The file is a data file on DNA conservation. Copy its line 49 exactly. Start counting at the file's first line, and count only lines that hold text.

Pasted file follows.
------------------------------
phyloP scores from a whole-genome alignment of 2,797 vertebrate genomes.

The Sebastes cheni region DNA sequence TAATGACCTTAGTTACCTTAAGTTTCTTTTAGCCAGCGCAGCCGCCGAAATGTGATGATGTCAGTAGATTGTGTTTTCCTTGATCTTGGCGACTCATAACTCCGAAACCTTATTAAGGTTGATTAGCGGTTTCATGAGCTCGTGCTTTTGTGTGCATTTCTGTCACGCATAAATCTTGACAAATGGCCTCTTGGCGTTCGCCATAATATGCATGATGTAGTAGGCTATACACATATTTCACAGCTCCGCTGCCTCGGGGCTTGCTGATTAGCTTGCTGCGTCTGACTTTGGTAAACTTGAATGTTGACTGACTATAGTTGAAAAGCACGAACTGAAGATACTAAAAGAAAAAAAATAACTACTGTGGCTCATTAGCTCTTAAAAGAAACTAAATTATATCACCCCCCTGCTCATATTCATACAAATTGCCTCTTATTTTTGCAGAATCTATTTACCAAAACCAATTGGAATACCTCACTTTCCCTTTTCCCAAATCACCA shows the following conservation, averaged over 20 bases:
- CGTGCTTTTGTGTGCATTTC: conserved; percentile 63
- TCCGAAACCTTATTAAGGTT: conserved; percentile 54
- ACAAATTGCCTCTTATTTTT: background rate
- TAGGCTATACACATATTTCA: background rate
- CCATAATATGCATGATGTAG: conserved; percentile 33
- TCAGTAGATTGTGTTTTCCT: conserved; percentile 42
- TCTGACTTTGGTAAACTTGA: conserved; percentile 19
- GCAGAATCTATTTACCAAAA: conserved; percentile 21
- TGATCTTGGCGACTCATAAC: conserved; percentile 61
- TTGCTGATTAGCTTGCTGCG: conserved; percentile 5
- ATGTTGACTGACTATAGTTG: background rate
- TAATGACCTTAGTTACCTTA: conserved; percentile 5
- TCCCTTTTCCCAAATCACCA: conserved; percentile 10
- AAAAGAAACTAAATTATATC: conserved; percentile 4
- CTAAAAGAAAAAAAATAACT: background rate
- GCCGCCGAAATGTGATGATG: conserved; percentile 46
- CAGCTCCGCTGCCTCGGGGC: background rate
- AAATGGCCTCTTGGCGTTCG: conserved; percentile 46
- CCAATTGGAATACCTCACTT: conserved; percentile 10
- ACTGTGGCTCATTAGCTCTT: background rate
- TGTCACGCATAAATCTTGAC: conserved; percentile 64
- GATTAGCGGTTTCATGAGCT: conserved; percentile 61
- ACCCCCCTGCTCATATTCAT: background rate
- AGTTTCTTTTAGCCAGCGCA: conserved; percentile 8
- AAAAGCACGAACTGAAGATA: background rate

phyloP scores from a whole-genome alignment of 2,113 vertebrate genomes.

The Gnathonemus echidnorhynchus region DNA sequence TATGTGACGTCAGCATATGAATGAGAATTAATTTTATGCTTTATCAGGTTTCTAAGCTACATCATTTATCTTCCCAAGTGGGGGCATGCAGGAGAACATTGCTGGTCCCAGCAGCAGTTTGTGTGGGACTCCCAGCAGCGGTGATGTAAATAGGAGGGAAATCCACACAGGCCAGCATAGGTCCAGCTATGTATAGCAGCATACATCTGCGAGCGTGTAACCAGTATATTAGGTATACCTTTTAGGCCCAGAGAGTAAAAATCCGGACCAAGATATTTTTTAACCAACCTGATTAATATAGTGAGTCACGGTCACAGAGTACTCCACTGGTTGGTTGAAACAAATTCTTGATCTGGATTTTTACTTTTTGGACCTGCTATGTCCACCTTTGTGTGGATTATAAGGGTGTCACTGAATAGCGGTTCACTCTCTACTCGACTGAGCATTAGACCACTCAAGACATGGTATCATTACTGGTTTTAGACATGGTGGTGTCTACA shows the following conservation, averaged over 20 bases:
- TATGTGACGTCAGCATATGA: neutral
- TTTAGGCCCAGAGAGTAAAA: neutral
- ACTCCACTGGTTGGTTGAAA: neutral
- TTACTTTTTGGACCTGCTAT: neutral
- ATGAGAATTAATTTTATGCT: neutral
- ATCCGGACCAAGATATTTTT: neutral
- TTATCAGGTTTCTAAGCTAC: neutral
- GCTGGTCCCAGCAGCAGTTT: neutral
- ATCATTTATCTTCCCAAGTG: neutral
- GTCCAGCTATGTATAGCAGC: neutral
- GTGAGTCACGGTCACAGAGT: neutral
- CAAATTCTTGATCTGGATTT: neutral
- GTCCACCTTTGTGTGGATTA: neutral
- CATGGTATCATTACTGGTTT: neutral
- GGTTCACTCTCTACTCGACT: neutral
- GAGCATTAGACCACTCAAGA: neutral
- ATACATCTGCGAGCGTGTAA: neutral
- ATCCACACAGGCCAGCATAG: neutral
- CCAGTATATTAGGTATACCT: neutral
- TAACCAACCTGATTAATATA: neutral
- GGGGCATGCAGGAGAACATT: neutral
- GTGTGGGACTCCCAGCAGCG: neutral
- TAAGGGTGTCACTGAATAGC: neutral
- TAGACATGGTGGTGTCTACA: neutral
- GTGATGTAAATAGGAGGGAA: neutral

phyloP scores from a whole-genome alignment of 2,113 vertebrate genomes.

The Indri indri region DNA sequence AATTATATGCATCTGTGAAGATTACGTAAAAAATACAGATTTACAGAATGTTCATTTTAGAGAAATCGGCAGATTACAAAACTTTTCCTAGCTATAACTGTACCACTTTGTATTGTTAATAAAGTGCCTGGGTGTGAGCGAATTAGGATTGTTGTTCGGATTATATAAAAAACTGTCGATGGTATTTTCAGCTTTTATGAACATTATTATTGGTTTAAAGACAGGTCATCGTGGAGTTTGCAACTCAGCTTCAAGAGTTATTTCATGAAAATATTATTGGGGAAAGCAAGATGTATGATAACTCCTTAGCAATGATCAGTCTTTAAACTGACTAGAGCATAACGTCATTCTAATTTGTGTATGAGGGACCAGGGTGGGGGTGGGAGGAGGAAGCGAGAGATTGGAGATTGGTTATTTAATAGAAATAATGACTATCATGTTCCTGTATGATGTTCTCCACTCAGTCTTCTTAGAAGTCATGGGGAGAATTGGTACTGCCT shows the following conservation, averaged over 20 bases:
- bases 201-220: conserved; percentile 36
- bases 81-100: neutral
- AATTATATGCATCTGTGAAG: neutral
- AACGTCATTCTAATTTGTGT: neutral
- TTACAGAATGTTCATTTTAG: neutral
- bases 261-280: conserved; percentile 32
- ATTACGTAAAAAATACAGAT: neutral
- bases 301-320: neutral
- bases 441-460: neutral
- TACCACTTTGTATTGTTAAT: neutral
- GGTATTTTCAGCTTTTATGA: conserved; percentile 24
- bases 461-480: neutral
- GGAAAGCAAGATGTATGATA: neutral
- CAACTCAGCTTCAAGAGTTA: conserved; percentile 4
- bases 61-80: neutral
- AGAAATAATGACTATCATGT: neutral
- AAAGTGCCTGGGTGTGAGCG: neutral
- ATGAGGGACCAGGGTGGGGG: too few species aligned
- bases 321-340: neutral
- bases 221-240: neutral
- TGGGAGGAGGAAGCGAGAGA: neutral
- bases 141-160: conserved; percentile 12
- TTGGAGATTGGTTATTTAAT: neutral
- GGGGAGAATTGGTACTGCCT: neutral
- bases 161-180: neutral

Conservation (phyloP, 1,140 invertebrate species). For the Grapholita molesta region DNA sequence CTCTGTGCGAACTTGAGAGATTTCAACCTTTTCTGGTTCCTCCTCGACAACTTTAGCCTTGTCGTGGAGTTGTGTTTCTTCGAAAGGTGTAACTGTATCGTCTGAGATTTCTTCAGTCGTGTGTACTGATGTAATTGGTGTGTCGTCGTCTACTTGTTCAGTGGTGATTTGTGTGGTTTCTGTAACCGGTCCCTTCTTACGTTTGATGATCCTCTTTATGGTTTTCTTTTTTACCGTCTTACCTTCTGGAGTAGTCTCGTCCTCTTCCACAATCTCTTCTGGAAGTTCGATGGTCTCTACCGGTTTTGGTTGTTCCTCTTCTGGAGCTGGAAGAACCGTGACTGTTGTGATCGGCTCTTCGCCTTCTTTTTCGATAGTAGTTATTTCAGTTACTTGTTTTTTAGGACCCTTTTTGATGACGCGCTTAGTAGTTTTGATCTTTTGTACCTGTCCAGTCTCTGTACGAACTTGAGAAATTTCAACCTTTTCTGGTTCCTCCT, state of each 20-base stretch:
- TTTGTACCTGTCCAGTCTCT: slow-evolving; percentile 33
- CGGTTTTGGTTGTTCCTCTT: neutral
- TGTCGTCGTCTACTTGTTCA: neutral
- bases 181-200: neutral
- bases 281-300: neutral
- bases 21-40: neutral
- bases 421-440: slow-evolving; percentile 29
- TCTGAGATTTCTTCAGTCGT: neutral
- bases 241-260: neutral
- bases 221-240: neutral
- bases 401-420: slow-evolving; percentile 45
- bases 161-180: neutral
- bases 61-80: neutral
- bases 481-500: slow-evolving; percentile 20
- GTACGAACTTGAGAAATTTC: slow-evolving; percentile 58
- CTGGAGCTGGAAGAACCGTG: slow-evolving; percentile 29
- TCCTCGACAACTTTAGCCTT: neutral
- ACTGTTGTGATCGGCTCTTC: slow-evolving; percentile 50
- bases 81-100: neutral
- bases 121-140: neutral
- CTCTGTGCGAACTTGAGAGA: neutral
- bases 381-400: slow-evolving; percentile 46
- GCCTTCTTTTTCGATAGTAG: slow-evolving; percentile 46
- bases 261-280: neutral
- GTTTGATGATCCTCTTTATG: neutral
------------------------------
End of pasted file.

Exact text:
- TAACCAACCTGATTAATATA: neutral